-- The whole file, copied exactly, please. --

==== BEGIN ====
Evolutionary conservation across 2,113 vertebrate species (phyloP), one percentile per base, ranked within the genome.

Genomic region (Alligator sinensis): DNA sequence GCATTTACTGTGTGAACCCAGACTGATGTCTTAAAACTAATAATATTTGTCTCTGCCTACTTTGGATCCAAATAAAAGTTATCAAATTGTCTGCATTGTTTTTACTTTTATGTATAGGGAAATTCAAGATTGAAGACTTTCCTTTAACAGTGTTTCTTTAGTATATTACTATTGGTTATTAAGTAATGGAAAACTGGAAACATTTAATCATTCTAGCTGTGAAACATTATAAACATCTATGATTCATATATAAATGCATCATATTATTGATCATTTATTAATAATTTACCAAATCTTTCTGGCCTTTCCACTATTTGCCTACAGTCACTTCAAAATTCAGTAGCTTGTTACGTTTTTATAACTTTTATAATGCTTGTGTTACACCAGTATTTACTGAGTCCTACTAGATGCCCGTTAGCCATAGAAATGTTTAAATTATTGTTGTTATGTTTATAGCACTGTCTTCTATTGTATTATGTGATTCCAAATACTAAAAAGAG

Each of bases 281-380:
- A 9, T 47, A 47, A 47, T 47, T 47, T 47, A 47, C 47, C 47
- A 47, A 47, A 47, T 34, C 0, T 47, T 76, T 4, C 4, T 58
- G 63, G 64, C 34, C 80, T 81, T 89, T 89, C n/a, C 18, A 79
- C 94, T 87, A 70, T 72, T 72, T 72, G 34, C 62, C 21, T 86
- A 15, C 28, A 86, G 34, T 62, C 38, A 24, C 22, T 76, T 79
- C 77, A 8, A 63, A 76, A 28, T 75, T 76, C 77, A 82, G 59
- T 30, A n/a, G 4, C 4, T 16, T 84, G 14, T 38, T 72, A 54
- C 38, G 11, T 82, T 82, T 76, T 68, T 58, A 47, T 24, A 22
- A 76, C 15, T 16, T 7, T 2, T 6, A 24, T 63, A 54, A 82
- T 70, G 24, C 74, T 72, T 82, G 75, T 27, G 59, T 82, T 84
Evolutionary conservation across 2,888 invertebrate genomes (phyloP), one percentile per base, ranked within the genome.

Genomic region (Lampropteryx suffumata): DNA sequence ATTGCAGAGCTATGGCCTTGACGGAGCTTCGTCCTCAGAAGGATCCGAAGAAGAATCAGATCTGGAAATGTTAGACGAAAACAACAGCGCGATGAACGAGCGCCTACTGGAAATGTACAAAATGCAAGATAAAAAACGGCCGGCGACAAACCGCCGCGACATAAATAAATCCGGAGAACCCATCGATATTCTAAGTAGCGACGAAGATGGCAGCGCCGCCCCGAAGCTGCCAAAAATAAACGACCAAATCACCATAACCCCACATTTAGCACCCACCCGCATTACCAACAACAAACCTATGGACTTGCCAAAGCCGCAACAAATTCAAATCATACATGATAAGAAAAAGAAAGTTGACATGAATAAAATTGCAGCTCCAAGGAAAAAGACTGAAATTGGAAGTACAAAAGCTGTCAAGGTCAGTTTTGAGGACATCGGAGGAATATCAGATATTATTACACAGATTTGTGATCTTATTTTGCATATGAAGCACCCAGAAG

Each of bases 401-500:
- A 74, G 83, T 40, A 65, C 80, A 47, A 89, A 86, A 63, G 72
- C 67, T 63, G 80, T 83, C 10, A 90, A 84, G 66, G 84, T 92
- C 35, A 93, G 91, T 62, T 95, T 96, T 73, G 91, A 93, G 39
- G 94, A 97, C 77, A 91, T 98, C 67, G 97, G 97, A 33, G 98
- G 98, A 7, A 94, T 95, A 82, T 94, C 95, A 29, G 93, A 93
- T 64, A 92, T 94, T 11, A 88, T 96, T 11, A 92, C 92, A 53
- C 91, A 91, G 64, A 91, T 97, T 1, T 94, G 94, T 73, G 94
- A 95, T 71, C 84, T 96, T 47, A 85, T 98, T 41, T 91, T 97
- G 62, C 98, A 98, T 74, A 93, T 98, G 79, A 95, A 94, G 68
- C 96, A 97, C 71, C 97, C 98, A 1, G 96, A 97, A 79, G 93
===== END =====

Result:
Evolutionary conservation across 2,113 vertebrate species (phyloP), one percentile per base, ranked within the genome.

Genomic region (Alligator sinensis): DNA sequence GCATTTACTGTGTGAACCCAGACTGATGTCTTAAAACTAATAATATTTGTCTCTGCCTACTTTGGATCCAAATAAAAGTTATCAAATTGTCTGCATTGTTTTTACTTTTATGTATAGGGAAATTCAAGATTGAAGACTTTCCTTTAACAGTGTTTCTTTAGTATATTACTATTGGTTATTAAGTAATGGAAAACTGGAAACATTTAATCATTCTAGCTGTGAAACATTATAAACATCTATGATTCATATATAAATGCATCATATTATTGATCATTTATTAATAATTTACCAAATCTTTCTGGCCTTTCCACTATTTGCCTACAGTCACTTCAAAATTCAGTAGCTTGTTACGTTTTTATAACTTTTATAATGCTTGTGTTACACCAGTATTTACTGAGTCCTACTAGATGCCCGTTAGCCATAGAAATGTTTAAATTATTGTTGTTATGTTTATAGCACTGTCTTCTATTGTATTATGTGATTCCAAATACTAAAAAGAG

Each of bases 281-380:
- A 9, T 47, A 47, A 47, T 47, T 47, T 47, A 47, C 47, C 47
- A 47, A 47, A 47, T 34, C 0, T 47, T 76, T 4, C 4, T 58
- G 63, G 64, C 34, C 80, T 81, T 89, T 89, C n/a, C 18, A 79
- C 94, T 87, A 70, T 72, T 72, T 72, G 34, C 62, C 21, T 86
- A 15, C 28, A 86, G 34, T 62, C 38, A 24, C 22, T 76, T 79
- C 77, A 8, A 63, A 76, A 28, T 75, T 76, C 77, A 82, G 59
- T 30, A n/a, G 4, C 4, T 16, T 84, G 14, T 38, T 72, A 54
- C 38, G 11, T 82, T 82, T 76, T 68, T 58, A 47, T 24, A 22
- A 76, C 15, T 16, T 7, T 2, T 6, A 24, T 63, A 54, A 82
- T 70, G 24, C 74, T 72, T 82, G 75, T 27, G 59, T 82, T 84
Evolutionary conservation across 2,888 invertebrate genomes (phyloP), one percentile per base, ranked within the genome.

Genomic region (Lampropteryx suffumata): DNA sequence ATTGCAGAGCTATGGCCTTGACGGAGCTTCGTCCTCAGAAGGATCCGAAGAAGAATCAGATCTGGAAATGTTAGACGAAAACAACAGCGCGATGAACGAGCGCCTACTGGAAATGTACAAAATGCAAGATAAAAAACGGCCGGCGACAAACCGCCGCGACATAAATAAATCCGGAGAACCCATCGATATTCTAAGTAGCGACGAAGATGGCAGCGCCGCCCCGAAGCTGCCAAAAATAAACGACCAAATCACCATAACCCCACATTTAGCACCCACCCGCATTACCAACAACAAACCTATGGACTTGCCAAAGCCGCAACAAATTCAAATCATACATGATAAGAAAAAGAAAGTTGACATGAATAAAATTGCAGCTCCAAGGAAAAAGACTGAAATTGGAAGTACAAAAGCTGTCAAGGTCAGTTTTGAGGACATCGGAGGAATATCAGATATTATTACACAGATTTGTGATCTTATTTTGCATATGAAGCACCCAGAAG

Each of bases 401-500:
- A 74, G 83, T 40, A 65, C 80, A 47, A 89, A 86, A 63, G 72
- C 67, T 63, G 80, T 83, C 10, A 90, A 84, G 66, G 84, T 92
- C 35, A 93, G 91, T 62, T 95, T 96, T 73, G 91, A 93, G 39
- G 94, A 97, C 77, A 91, T 98, C 67, G 97, G 97, A 33, G 98
- G 98, A 7, A 94, T 95, A 82, T 94, C 95, A 29, G 93, A 93
- T 64, A 92, T 94, T 11, A 88, T 96, T 11, A 92, C 92, A 53
- C 91, A 91, G 64, A 91, T 97, T 1, T 94, G 94, T 73, G 94
- A 95, T 71, C 84, T 96, T 47, A 85, T 98, T 41, T 91, T 97
- G 62, C 98, A 98, T 74, A 93, T 98, G 79, A 95, A 94, G 68
- C 96, A 97, C 71, C 97, C 98, A 1, G 96, A 97, A 79, G 93